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The Betty H. Carter Women Veterans Historical Project

Letter from Carol Goddard to her husband, 1945

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Object ID: WV0283.4.009

Description: Goddard writes of her weekend with her husband and how much she misses him. She tells of a gardening project, a visit to friends in the hospital, and practical jokes the women play on each other. She hopes that Germany will fall in the spring as predicted.

Creator: Caroline M. Case Goddard

Biographical Info: Carol M. Case Goddard served in the WAC from 1944-1945.

Collection: Carol Goddard Papers

Rights: It is responsibility of the user to follow the copyright law of the United States (Title 17, U.S. Code). Materials are not to be reproduced in published works without written consent, and any use should credit Jackson Library, The University of North Carolina at Greensboro.

Full Text:

RCAAB

Wednesday Evening

21-3-45

Bertin dear -

As always, you've been uppermost in my thoughts. I've been wondering if you got located comfortably, and without too much difficulty, and just where you are. (I must confess, I feel rather lost, not knowing just where you are, exactly.) I've imagined you at the Luxor, but it might be the Wynne, or a dozen other places. Wish I knew - though I keep telling myself you are all right - for loving you as I do I can't help but feel anxious about you, dear.

I watched your bus turn, then come back down the street, and both times I caught a fleeting glimpse of you; though I raised my hand to sort of wave, I doubt if you saw me. Elton waited beside mine till we left.

You were so sweet to me, dear; I feel closer to you since Saturday evening its hard to describe (and certainly not on this) but it's as though I am actually a part of you. (I hope you feel the same way, honey.)

These are beautiful days - and today the first day of Spring. How the time flies!

I felt like digging today - so this evening another girl and I spaded up a place along the lattice fence for some morning glories, and started a tiny garden spot, raking the dried weeds, first, then spading it. I hope we can have a few radishes, some lettuce, carrots, and tomatoes. Enough so we can have a few snacks in the barracks. About five other girls appear interested in gardening so maybe they will grow some too for I don't intend to plant much. (I hear water gets scarce so I want only enough we can care for.)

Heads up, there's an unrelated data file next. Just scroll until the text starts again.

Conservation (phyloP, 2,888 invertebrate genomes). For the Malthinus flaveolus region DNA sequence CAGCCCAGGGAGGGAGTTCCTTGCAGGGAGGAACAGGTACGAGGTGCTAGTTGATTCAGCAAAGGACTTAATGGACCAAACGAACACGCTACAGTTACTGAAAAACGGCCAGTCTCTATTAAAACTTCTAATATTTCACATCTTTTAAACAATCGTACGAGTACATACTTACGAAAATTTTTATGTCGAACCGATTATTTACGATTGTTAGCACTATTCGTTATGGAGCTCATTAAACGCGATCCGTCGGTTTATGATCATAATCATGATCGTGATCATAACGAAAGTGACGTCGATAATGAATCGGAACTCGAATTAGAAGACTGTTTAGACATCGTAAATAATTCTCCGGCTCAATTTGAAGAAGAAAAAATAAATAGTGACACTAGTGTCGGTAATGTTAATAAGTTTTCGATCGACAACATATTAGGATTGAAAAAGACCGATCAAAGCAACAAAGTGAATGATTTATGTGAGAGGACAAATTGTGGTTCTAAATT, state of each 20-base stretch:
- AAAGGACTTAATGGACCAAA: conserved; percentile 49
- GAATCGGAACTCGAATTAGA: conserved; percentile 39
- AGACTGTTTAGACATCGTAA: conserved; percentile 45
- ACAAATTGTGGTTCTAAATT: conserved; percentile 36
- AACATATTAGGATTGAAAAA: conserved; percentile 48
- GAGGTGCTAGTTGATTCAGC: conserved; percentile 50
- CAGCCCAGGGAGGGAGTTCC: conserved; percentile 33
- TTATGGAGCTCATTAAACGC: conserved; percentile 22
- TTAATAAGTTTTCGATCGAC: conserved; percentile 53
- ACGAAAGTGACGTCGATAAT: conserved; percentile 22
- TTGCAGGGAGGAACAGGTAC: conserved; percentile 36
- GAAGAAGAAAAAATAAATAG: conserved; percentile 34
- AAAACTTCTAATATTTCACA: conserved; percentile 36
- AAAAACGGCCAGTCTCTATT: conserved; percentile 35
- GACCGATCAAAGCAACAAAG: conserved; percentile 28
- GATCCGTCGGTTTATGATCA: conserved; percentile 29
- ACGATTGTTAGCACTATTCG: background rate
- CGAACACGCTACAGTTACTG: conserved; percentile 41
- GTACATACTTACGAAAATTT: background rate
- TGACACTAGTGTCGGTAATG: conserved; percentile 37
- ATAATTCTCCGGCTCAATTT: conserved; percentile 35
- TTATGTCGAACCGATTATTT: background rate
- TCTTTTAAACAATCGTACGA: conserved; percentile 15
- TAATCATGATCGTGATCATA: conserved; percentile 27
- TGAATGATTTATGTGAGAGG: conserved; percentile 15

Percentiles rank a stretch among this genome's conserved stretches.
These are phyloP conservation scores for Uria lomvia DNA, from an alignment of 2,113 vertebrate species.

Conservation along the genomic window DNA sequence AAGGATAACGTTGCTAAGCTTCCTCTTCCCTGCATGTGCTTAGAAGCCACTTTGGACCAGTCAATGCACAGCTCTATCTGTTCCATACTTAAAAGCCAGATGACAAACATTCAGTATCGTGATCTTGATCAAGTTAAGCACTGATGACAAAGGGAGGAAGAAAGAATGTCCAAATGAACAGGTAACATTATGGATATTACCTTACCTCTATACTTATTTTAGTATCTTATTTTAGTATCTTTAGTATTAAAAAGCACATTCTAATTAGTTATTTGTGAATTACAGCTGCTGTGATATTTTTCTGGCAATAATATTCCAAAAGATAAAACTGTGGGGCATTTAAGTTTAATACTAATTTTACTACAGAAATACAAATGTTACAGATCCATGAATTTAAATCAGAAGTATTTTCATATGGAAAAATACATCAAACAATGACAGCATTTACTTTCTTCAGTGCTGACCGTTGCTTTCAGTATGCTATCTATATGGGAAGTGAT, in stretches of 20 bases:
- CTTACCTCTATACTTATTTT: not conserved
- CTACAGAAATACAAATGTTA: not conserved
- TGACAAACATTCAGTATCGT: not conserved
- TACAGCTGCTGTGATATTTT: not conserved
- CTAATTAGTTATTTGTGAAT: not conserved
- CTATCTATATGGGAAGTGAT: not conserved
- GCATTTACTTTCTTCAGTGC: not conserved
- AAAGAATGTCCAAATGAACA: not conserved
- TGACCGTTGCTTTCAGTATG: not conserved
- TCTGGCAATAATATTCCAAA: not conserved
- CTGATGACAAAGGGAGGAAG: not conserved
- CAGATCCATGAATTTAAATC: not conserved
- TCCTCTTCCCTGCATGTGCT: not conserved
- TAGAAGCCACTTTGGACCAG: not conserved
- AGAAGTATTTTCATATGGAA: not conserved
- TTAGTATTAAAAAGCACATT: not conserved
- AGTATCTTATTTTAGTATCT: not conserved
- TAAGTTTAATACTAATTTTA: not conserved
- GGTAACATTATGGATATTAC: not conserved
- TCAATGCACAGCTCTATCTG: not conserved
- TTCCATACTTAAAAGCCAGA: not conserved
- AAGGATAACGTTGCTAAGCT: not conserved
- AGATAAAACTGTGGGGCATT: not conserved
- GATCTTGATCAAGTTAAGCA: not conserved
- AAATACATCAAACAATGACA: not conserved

I went over to the show this eve with the girl who helped me, but she had seen it so we came back and went over to the hospital and called on two sick WACs. They were so glad to see us - I know how tickled I was when anyone came to see me! Afterwards, I took a book, and read three one act plays the Lieutenant (WAC) had asked me to review then I bathed and crawled in between sheets and started this letter to you. Imagine my surprise to feel something sort of crunchy under me and discover someone had put rice krispies under my lower sheet! I laughed till tears rolled down my cheeks - but I opened the bed next to me and transferred the breakfast! (I think she did it for a joke of course, but since she is the one who did it, she will get it now!) 'Course I had short sheeted her once, so I sort of expected to be paid back somehow, some time. It was the oddest feeling to lie here and feel one little krispie after another pop or crunch under my weight as I rolled about on the sheet!

Last evening after play practice, a girl from the first barracks came over to talk to me. She is our prompter - my bed was still rolled up as that was airing day and clean linens. I started to make my bed, which is right next to the little barracks dayroom. She peeped into our cupboards, looking for food, saying she was hungry. (She never eats at the mess hall, just drinks coffee with lots of milk in it, and is in a bad mental groove I'd say.) Anyway, a sandwich was on the table in there, all wrapped up in wax paper (the way they are when you buy them at the PX), and coffee was perking in a pot beside it on a little grill. She said "there's someone [sic] sandwich," and I said "Guess someone is having a lunch" - she asked if we had bread or crackers - she saw the peanut butter and jelly we had but nothing to put it on - I said we had none, but she could have an orange I had and some candy. She took the orange and ate it but said it was awfully sour - I was making my bed, and then she came and helped me but left right after - quite hurriedly, I thought. The girls went into the dayroom for the coffee, and the lone sandwich, but it had disappeared - only the wrapper remained!! The girls vow she took the sandwich, and the cracks they make about it are just too funny for words. It really does look like it, (that she took it) but I hate to think she'd do that. Guess they will put all food under lock and key, or stand guard if she ever shows up again. My pen has a streak of not "choosing to run" so I am now turning it over and using the back of it. It needs a new point, but after writing with the reverse side for a while I get it to work a little correctly.

Since I was here, I wrote a note to Louise Enock in Florida. One short "hello" note, but the letter came back with a "left no address" stamped on it, but also in the other corner, printed in pencil, "Died at home in Indiana." (I seem to be having difficulties both with pen and ink.) I'm now in the day room, and there is no blotter.

Do write me dear, and tell me where you are staying, and lots of other things.

I hope you found a few really good chess players, and go to some shows. Wish I was there with you, oh I wish it so much!! I hope its right that Germany falls this Spring - it's odd how you were there in Denver when the war started and also when we were attacked at Pearl Harbor. Hope it happens right soon, and then you can come home! Wish it meant I could for good too. All my love, always and forever your Carol